Not enough has changed in Ottawa

Don’t accept responsibility for
anything find someone to blame

James Travers
The Toronto Star


No matter what he says, Martin Brian Mulroney, Canada's 18th prime minister, can't change two realities. One is that the careful reconstruction of his reputation is in ruins, knocked flat by the wrecking ball of Karlheinz Schreiber's cash-stuffed envelopes. The other is that his government and its Liberal successor both failed the critical sniff test.

Those facts of almost current federal political life offer starkly contrasting insights into how this capital has and has not changed. Mercifully, electoral reform is dragging into the past the grasping Ottawa Mulroney came here to explain today, the Ottawa of party bagmen and greasy contracts. Less happily, the accountability that decades ago should have made an open book of Air Canada's $1.8 billion Airbus purchase is as elusive and illusory as ever.

It's not just that the Conservative campaign commitment to shine daylight into dark corners is less than promised. It's also that liability is fluid, flowing from ministers to mandarins as the situation and politics demand.

Stephen Harper's decision to resume Chalk River medical isotope production is one of two current examples. In effectively taking the advice of operators over the regulator, the Prime Minister is weighing the small possibility of catastrophe against the larger interest of patients even as he gambles with public confidence in vital safeguards. What's troubling is politicians neutering a nuclear watchdog. What's marginally more reassuring is that there's no ambiguity: Harper is clearly accountable for a problematic policy option with potentially devastating political consequences.

As the buck-passing after the Vancouver airport Taser horror demonstrates, that's not standard Ottawa operating procedure. Turning the principle of ministerial accountability on its head, this government is keeping Public Safety Minister Stockwell Day out of the spotlight while pushing into it Alain Jolicoeur, a theoretically nameless, faceless civil servant.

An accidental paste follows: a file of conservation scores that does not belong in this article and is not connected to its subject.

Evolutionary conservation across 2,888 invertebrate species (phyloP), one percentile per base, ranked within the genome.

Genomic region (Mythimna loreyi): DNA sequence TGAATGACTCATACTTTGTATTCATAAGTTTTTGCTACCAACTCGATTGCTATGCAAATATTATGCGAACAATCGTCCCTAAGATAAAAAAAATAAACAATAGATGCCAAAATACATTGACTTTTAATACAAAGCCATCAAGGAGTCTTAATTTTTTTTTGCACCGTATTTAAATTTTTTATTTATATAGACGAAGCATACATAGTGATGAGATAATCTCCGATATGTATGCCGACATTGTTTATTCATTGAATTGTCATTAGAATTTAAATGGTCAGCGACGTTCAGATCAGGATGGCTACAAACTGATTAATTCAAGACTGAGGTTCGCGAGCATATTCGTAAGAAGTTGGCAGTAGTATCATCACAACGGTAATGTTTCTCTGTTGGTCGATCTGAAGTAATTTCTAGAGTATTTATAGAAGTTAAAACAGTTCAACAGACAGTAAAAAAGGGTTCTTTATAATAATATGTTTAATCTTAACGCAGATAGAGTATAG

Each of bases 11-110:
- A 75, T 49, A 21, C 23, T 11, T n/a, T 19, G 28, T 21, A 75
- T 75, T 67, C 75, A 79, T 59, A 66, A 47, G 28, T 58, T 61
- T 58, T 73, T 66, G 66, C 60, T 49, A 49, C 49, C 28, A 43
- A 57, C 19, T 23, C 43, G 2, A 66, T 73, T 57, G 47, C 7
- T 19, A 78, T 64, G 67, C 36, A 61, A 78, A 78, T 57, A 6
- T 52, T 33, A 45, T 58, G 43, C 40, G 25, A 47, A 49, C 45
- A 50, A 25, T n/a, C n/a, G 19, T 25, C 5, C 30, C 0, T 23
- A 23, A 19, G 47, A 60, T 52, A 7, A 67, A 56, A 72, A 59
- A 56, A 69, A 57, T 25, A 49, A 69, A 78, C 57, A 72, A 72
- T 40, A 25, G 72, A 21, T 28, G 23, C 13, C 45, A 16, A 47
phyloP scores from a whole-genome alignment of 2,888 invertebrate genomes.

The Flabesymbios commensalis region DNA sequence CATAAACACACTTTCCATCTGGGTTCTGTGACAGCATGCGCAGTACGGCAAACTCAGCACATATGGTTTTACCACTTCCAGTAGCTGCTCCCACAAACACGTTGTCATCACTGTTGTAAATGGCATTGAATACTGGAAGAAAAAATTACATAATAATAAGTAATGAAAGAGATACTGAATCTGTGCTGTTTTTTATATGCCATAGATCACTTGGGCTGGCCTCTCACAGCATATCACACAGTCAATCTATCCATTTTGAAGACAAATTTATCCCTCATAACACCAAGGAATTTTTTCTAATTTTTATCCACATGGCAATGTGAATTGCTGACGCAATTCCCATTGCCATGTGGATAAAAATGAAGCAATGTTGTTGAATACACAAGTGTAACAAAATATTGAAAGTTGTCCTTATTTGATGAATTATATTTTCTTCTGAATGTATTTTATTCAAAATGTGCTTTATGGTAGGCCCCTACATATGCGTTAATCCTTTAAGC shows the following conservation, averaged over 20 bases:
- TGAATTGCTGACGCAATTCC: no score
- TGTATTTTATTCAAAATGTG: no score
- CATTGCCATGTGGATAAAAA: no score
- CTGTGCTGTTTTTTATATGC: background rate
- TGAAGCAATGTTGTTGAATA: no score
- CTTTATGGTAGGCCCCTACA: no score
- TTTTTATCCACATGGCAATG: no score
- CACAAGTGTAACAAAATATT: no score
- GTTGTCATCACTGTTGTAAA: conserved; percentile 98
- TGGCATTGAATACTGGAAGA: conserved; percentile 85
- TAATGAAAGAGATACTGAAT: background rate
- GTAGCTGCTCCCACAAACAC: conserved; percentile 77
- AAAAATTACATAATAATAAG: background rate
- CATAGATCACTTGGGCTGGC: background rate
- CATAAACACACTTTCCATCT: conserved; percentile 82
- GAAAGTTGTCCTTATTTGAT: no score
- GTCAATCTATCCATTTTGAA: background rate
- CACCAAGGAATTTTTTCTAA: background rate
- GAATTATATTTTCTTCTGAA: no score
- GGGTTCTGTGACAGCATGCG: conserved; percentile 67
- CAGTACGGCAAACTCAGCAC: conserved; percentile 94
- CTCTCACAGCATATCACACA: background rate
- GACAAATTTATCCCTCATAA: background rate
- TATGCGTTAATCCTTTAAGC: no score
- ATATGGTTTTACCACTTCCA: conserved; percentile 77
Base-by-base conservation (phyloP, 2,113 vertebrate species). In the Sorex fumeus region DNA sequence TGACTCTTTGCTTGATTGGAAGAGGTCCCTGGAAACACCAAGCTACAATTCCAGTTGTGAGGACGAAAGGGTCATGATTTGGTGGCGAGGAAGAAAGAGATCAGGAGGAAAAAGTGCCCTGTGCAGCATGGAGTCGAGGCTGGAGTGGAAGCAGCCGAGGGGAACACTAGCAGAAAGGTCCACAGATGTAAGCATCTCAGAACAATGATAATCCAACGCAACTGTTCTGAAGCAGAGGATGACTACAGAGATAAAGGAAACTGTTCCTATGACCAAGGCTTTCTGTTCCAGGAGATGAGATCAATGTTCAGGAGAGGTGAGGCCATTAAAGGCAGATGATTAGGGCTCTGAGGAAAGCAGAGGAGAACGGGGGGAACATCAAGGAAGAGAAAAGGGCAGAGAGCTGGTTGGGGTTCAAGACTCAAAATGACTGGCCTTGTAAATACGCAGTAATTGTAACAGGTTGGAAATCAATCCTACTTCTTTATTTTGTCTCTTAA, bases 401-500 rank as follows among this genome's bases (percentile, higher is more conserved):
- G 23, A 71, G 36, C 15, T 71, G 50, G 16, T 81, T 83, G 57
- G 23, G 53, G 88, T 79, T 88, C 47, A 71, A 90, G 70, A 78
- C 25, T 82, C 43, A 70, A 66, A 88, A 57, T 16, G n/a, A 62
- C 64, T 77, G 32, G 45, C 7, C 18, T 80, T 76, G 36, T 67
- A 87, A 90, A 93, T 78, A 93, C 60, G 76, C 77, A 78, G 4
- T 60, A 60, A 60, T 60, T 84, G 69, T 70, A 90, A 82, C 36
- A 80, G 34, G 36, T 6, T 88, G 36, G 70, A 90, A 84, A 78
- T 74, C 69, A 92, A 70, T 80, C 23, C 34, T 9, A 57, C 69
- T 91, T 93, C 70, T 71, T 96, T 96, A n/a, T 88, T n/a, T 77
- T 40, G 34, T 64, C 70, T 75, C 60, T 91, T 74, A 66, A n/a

That's been an accelerating trend since the Mulroney years when a bureaucrat was publicly tarred for the 1991 comedy of errors that saw Mohammed al-Mashat, a Saddam Hussein apologist, leap the immigration queue. More than convenient for ministers, the practice of footloose blame adds to the mystery of where, if anywhere, the buck stops here. And that, of course, is not coincidental.

In resisting meaningful lobbying reform, Conservatives are continuing the ruling party tradition of clouding transparency by thwarting, among other things, access-to-information laws. Add those obstructions to parliamentary committees that have lost the capacity and perhaps the will to protect the public purse and the ground is nicely prepped for scandal.

Mulroney administrations staggered from one embarrassment to another, contributing significantly to high public distrust and the prime minister's record low popularity. Jean Chrétien dipsy-doodled around his share, finally leaving behind the sponsorship mess that tripped Paul Martin. Years later, questions remain unanswered about tens of millions of dollars in Airbus commissions and the political direction of a scheme that benefited the Liberal party and its closest Quebec friends.

No question, the Ottawa Mulroney returns to is in important ways a better place than it was when be got out of town just ahead of wrathful voters. But it's not consistently accountable and remains as opaque – and with the same proximity to evil odours – as a bathroom window.